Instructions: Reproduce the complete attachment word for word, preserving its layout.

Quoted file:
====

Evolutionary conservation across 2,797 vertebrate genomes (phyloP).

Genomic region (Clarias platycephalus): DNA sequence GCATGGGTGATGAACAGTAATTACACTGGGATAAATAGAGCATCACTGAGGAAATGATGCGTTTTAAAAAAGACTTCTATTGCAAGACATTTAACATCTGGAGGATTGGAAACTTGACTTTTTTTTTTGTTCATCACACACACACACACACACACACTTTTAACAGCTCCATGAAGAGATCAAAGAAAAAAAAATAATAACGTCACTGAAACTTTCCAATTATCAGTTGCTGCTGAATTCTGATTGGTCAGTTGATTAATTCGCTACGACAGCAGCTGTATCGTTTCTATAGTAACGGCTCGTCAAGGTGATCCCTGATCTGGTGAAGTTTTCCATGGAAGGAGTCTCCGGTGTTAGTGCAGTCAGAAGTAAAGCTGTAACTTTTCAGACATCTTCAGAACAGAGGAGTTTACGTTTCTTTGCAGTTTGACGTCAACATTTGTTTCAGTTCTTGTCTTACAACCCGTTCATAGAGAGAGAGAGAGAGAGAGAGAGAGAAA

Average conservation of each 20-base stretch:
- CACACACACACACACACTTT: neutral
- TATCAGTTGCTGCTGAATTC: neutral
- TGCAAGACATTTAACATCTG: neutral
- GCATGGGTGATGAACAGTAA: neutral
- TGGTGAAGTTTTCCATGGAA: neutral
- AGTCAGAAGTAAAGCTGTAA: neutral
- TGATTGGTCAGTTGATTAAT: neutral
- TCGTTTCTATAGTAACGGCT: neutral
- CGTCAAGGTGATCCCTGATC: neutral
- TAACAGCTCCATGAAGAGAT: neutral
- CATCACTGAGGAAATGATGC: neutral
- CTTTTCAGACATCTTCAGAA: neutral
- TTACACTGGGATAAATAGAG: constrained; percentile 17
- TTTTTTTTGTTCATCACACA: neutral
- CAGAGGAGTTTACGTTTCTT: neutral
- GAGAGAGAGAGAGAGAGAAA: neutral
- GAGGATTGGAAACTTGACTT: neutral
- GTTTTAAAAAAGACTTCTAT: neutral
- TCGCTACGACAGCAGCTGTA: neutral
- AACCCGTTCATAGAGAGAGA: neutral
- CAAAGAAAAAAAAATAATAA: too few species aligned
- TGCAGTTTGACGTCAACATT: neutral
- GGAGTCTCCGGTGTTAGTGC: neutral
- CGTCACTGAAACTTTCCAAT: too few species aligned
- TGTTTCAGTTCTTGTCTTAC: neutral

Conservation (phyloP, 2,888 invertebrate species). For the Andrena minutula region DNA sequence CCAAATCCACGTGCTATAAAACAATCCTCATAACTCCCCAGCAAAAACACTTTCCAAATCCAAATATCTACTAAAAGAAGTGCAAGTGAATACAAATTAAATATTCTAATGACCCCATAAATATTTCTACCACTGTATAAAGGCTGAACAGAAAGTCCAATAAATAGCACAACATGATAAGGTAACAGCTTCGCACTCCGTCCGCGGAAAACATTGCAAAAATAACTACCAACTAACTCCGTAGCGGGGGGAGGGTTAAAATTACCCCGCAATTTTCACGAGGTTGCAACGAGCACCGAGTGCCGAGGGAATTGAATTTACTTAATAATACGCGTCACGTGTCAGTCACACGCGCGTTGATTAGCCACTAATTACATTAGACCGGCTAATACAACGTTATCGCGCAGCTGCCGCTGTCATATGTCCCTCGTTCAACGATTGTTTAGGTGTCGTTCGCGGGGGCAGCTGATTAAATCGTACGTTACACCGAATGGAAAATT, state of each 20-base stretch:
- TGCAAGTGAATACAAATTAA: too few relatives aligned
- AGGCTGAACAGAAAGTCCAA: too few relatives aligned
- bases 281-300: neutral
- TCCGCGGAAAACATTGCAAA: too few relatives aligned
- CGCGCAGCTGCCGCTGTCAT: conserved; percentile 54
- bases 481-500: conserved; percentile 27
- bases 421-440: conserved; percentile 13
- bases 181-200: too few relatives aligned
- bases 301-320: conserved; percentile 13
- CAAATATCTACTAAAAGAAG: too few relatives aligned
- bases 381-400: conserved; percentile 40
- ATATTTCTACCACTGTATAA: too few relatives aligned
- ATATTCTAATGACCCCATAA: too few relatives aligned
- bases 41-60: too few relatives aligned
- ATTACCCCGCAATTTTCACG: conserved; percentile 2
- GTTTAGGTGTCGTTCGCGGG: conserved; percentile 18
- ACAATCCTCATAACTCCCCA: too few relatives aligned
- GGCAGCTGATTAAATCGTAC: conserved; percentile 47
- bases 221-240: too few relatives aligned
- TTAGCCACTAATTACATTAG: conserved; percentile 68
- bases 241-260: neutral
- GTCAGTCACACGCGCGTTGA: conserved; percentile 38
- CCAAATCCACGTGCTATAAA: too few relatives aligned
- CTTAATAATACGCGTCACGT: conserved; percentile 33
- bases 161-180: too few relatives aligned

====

Evolutionary conservation across 2,797 vertebrate genomes (phyloP).

Genomic region (Clarias platycephalus): DNA sequence GCATGGGTGATGAACAGTAATTACACTGGGATAAATAGAGCATCACTGAGGAAATGATGCGTTTTAAAAAAGACTTCTATTGCAAGACATTTAACATCTGGAGGATTGGAAACTTGACTTTTTTTTTTGTTCATCACACACACACACACACACACACTTTTAACAGCTCCATGAAGAGATCAAAGAAAAAAAAATAATAACGTCACTGAAACTTTCCAATTATCAGTTGCTGCTGAATTCTGATTGGTCAGTTGATTAATTCGCTACGACAGCAGCTGTATCGTTTCTATAGTAACGGCTCGTCAAGGTGATCCCTGATCTGGTGAAGTTTTCCATGGAAGGAGTCTCCGGTGTTAGTGCAGTCAGAAGTAAAGCTGTAACTTTTCAGACATCTTCAGAACAGAGGAGTTTACGTTTCTTTGCAGTTTGACGTCAACATTTGTTTCAGTTCTTGTCTTACAACCCGTTCATAGAGAGAGAGAGAGAGAGAGAGAGAGAAA

Average conservation of each 20-base stretch:
- CACACACACACACACACTTT: neutral
- TATCAGTTGCTGCTGAATTC: neutral
- TGCAAGACATTTAACATCTG: neutral
- GCATGGGTGATGAACAGTAA: neutral
- TGGTGAAGTTTTCCATGGAA: neutral
- AGTCAGAAGTAAAGCTGTAA: neutral
- TGATTGGTCAGTTGATTAAT: neutral
- TCGTTTCTATAGTAACGGCT: neutral
- CGTCAAGGTGATCCCTGATC: neutral
- TAACAGCTCCATGAAGAGAT: neutral
- CATCACTGAGGAAATGATGC: neutral
- CTTTTCAGACATCTTCAGAA: neutral
- TTACACTGGGATAAATAGAG: constrained; percentile 17
- TTTTTTTTGTTCATCACACA: neutral
- CAGAGGAGTTTACGTTTCTT: neutral
- GAGAGAGAGAGAGAGAGAAA: neutral
- GAGGATTGGAAACTTGACTT: neutral
- GTTTTAAAAAAGACTTCTAT: neutral
- TCGCTACGACAGCAGCTGTA: neutral
- AACCCGTTCATAGAGAGAGA: neutral
- CAAAGAAAAAAAAATAATAA: too few species aligned
- TGCAGTTTGACGTCAACATT: neutral
- GGAGTCTCCGGTGTTAGTGC: neutral
- CGTCACTGAAACTTTCCAAT: too few species aligned
- TGTTTCAGTTCTTGTCTTAC: neutral

Conservation (phyloP, 2,888 invertebrate species). For the Andrena minutula region DNA sequence CCAAATCCACGTGCTATAAAACAATCCTCATAACTCCCCAGCAAAAACACTTTCCAAATCCAAATATCTACTAAAAGAAGTGCAAGTGAATACAAATTAAATATTCTAATGACCCCATAAATATTTCTACCACTGTATAAAGGCTGAACAGAAAGTCCAATAAATAGCACAACATGATAAGGTAACAGCTTCGCACTCCGTCCGCGGAAAACATTGCAAAAATAACTACCAACTAACTCCGTAGCGGGGGGAGGGTTAAAATTACCCCGCAATTTTCACGAGGTTGCAACGAGCACCGAGTGCCGAGGGAATTGAATTTACTTAATAATACGCGTCACGTGTCAGTCACACGCGCGTTGATTAGCCACTAATTACATTAGACCGGCTAATACAACGTTATCGCGCAGCTGCCGCTGTCATATGTCCCTCGTTCAACGATTGTTTAGGTGTCGTTCGCGGGGGCAGCTGATTAAATCGTACGTTACACCGAATGGAAAATT, state of each 20-base stretch:
- TGCAAGTGAATACAAATTAA: too few relatives aligned
- AGGCTGAACAGAAAGTCCAA: too few relatives aligned
- bases 281-300: neutral
- TCCGCGGAAAACATTGCAAA: too few relatives aligned
- CGCGCAGCTGCCGCTGTCAT: conserved; percentile 54
- bases 481-500: conserved; percentile 27
- bases 421-440: conserved; percentile 13
- bases 181-200: too few relatives aligned
- bases 301-320: conserved; percentile 13
- CAAATATCTACTAAAAGAAG: too few relatives aligned
- bases 381-400: conserved; percentile 40
- ATATTTCTACCACTGTATAA: too few relatives aligned
- ATATTCTAATGACCCCATAA: too few relatives aligned
- bases 41-60: too few relatives aligned
- ATTACCCCGCAATTTTCACG: conserved; percentile 2
- GTTTAGGTGTCGTTCGCGGG: conserved; percentile 18
- ACAATCCTCATAACTCCCCA: too few relatives aligned
- GGCAGCTGATTAAATCGTAC: conserved; percentile 47
- bases 221-240: too few relatives aligned
- TTAGCCACTAATTACATTAG: conserved; percentile 68
- bases 241-260: neutral
- GTCAGTCACACGCGCGTTGA: conserved; percentile 38
- CCAAATCCACGTGCTATAAA: too few relatives aligned
- CTTAATAATACGCGTCACGT: conserved; percentile 33
- bases 161-180: too few relatives aligned